Wednesday, May 9, 2007

Dream Crushers and Traffic

So a big pet peave of mine is when people tell you that something isn't possible when it more than likely is when you work at it. For example, if you tell a nation that there is no way they can rebuild their transit infrastructure in a meaningful way, what hope is there to do it. In the United States today people are too concerned with the short term fix rather than the long term goal and that really annoys me. In my former running life, years upon years of miles are built up on your legs to be able to run fast. Those guys at the olympics in the marathon train their whole lives to be there and no one ever told them to stop or that the road was too long. And if they were told that they simply ignored the naysayers. I'm not sure if i'm butchering this quote but a friend of mine has it up in his house. "Those who will try to convince you to abandon your dreams have already abandoned theirs."

On another note, I drove to work today. On Wednesdays I go visit my grandmother in suburbia and sometimes i take my car. Some days are nice for walking the three miles or biking, but BART doesn't allow bikes when i go to work so i have to sneak it on if i want to do that. They need runaround vehicles or bike rental at the station. I would totally use it.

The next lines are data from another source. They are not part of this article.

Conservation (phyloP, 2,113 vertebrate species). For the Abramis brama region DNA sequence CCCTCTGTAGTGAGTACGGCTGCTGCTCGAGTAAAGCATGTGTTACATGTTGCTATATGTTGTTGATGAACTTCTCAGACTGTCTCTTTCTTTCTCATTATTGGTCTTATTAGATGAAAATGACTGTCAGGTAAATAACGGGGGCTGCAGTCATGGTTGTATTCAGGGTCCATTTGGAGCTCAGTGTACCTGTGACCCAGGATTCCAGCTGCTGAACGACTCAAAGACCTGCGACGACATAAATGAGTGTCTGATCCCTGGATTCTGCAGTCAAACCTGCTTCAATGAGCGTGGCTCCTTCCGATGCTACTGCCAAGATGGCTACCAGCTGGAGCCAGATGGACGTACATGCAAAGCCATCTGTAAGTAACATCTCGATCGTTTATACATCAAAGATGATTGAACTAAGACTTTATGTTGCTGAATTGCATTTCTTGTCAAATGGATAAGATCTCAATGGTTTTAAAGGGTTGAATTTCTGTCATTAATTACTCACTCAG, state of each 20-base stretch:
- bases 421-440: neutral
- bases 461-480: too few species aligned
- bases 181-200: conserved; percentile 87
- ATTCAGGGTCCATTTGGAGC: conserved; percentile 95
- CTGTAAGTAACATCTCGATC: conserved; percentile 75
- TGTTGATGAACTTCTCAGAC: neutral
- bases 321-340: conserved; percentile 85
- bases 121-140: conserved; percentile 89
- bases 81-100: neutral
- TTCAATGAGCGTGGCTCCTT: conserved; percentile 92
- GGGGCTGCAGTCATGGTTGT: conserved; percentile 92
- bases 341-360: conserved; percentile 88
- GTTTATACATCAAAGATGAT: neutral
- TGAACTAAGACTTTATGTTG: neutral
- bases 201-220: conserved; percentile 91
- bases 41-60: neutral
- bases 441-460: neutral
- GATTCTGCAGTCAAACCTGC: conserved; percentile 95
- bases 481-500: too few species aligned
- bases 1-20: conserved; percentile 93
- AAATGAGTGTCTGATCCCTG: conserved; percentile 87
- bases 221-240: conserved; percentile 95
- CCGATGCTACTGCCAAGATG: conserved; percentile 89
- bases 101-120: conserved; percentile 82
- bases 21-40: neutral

But the main point was that driving out of San Francisco towards the maze there was no traffic. I mean there were cars but they were moving. There were cars at the toll plaza but not many. It was amazing. Did the shift to transit and other routes really make that big a difference? Are people just so lazy and lemming like that they drive their cars even if they have a good transit alternative? What this says to me is that the answer is yes. How long will induced traffic take to pick back up is the question.


Mike said...

Another way to look at this is that wasting time on fools' dreams takes energy away from actually achievable goals.

For instance, the Lance Armstrong Bikeway (a great vision, by a truly dedicated activist here) will never be implemented in a meaningful fashion due to the practical constraints on the ground which I predicted way-back-when. We will have spent about 10 million dollars and about 1 man-year of staff time on it and we are ending up with a "cross-town bikeway" that exists only in a couple of chunks which require a lot of yielding of right-of-way which you wouldn't have to do if you rode in the street.

Imagine how many suburban bike lanes that could have bought. A hundred miles or so would be my guess.

Mike said...

I shouldn't have compared "fools' dream" to the LAB, by the way. Eric's not a fool; he just bit off more than was practical to chew. And this isn't one of those cases where you can fill in the rest later, either - once the chunks on the end are built (poorly), they aren't going to change - even if the missing chunk in the middle ever gets built (doubtful).